Posted by: Beth | February 10, 2021


“Nannie, we need to water this plant.”

“Are you sure?”

“Yes, the dirt is dry.”

“Mmmm …. How far down is it dry?”


“Stick your finger into the soil. Can you feel any moisture?”

“Oh yeah!  Just a little bit of it is dry.  Then it’s damp.”

“Well, you need to wait until the soil is dry almost to the bottom of the pot and then water it.”

“Oh. Okay. But why?”

Years ago in what seems a different lifetime, a wholesale supplier told us that the perfect time to water a poinsettia is fifteen seconds before wilt.  So … when is that?  You can’t see wilt until it happens.  If you have tables full of plants, you can wait until a few near the edges wilt, and then most of them are just before wilt, and a few may be watered a little sooner than they really need it, but they will be okay.  But if you have just a few plants around your home, how do you tell?  And why does it matter? 

One way to tell is to check the soil mixture.  Stick your finger in it and see if it’s wet or not.  There are also cute little glass bulb thingeys that somehow let water out only when the soil is dry.  There are fancy soil moisture sensors that will tell you when to water. 

Why is it important?  If you have a plant or two that you will keep indoors, it may not really matter.  But if the plant is outside in the wind or will later be transplanted to the outdoors, it needs roots.  It needs lots of roots.  It needs deep roots.  Plants are efficient.  They will grow roots only long enough to reach water and nutrients.  If water is nearby, the roots stay short.  When the winds come, the plant is easily blown over.  If the roots have to reach deep for water, they will.  Deeper roots give the plant more stability.

Deep spiritual roots give us more stability, too.  Often we want to go to a retreat and grow our spiritual lives during the celebrations of life.  Celebrations and mountaintop retreats are nice, but much more often our faith is grown during the troubles of life.  We usually pray for our troubles to be fixed or to simply be poofed away as if by magic.  Troubles can be our allies.  They show us who are supportive friends are.  They give us an opportunity to use the skills we have learned.  And they teach us new skills that will help us later on.  Perhaps, instead of praying, “Fix this, God.  And do it NOW!”  we should consider praying, “God, I don’t like this.  You know I don’t like it.  You know this is hard.  Please help me see what I need to learn. I know I am learning to depend more on you instead of my own abilities and resources.  May this experience help me to become closer to the person you want me to be.”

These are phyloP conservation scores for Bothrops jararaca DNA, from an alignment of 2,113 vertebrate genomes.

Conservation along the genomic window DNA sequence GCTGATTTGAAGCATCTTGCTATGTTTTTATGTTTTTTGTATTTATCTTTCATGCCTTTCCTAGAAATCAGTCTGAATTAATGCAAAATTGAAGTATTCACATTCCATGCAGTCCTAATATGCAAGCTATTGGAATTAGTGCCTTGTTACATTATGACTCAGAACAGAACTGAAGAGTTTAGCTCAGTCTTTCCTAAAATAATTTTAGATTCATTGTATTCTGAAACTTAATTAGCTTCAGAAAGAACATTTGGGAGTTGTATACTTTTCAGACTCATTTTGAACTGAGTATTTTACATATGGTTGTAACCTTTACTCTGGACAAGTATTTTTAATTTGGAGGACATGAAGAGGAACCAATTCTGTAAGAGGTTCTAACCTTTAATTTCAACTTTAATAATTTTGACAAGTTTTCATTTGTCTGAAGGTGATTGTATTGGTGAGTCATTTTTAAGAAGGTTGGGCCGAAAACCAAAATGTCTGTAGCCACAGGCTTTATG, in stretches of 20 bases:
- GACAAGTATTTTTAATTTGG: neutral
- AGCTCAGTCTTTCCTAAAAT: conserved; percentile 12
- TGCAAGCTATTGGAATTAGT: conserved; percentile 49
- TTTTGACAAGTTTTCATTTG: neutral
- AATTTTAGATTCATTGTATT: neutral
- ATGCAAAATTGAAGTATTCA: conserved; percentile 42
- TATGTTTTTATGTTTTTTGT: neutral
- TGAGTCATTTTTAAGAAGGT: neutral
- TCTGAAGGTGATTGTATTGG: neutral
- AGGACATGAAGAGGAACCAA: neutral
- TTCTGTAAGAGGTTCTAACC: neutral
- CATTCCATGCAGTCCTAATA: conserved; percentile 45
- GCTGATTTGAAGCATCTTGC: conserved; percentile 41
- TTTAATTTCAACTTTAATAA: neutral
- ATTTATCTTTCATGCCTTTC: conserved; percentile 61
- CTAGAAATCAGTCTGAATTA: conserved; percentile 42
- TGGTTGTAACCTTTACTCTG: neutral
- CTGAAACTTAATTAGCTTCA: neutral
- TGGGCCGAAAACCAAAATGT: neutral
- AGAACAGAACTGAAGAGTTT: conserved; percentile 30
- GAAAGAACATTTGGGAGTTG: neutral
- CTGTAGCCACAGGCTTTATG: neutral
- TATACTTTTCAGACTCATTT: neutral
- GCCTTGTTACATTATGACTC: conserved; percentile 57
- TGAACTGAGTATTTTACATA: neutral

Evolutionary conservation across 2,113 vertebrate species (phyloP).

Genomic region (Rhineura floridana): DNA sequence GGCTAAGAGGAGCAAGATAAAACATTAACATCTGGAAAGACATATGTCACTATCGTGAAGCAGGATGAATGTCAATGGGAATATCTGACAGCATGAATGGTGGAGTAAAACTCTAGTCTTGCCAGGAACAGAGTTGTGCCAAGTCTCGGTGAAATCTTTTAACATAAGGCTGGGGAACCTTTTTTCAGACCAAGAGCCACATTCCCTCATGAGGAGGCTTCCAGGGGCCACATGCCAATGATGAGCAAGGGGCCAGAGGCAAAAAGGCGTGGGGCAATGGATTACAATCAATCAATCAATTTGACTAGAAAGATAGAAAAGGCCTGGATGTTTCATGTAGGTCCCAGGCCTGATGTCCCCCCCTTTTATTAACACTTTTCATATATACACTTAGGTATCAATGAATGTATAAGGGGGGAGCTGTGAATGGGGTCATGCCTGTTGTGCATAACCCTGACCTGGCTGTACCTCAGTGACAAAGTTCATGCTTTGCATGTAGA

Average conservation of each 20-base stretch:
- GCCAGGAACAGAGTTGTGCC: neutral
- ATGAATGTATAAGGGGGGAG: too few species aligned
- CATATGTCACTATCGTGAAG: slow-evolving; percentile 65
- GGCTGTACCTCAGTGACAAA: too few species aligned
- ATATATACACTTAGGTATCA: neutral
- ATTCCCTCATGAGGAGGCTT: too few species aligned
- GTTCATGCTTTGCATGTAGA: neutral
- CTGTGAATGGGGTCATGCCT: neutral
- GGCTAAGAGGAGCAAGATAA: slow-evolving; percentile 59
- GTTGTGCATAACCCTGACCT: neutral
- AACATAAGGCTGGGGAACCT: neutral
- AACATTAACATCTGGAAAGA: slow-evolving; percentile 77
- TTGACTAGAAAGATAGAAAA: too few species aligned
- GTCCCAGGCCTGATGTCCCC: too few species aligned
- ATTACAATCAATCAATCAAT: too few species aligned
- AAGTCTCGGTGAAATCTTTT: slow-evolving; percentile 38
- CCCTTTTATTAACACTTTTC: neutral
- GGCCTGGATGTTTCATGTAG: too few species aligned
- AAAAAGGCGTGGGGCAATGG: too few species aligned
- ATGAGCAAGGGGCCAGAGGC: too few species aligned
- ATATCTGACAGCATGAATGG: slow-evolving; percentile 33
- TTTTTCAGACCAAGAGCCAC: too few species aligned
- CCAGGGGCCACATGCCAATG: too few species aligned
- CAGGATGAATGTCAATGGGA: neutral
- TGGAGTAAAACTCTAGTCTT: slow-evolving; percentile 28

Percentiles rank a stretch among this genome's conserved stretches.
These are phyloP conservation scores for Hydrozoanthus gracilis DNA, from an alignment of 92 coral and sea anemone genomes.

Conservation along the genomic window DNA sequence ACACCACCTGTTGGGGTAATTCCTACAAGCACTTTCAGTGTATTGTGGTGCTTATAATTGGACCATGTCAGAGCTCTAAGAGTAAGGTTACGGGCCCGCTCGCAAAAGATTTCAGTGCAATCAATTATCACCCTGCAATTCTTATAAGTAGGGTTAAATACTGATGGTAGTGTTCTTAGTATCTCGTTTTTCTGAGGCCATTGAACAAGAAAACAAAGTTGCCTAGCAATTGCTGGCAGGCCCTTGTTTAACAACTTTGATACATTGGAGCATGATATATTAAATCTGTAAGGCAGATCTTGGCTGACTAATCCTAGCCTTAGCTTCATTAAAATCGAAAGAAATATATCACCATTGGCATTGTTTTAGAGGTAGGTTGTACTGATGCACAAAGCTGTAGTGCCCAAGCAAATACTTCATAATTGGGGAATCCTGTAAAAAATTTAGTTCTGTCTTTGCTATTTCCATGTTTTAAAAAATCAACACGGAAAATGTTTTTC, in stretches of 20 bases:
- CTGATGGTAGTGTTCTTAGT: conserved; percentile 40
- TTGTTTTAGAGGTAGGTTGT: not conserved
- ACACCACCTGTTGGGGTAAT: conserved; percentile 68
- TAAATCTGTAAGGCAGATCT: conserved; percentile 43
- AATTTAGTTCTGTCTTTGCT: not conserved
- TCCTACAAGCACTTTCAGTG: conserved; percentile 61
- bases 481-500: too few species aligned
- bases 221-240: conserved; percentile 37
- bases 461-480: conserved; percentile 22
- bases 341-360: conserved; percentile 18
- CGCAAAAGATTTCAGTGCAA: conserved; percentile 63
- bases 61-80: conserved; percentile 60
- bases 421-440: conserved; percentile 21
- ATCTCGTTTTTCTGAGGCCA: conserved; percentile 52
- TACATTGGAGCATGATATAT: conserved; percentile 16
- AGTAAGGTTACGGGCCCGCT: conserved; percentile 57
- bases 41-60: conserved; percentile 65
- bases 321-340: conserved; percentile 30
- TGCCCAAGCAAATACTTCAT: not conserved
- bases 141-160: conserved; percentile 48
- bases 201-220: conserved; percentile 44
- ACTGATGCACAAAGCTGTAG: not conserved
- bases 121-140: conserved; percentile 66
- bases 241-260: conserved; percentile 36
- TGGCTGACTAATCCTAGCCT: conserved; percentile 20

Not only that, but we rejoice in our sufferings, knowing that suffering produces endurance, and endurance produces character, and character produces hope, and hope does not put us to shame, because God’s love has been poured into our hearts through the Holy Spirit who has been given to us. – Romans 5:3-5 ESV


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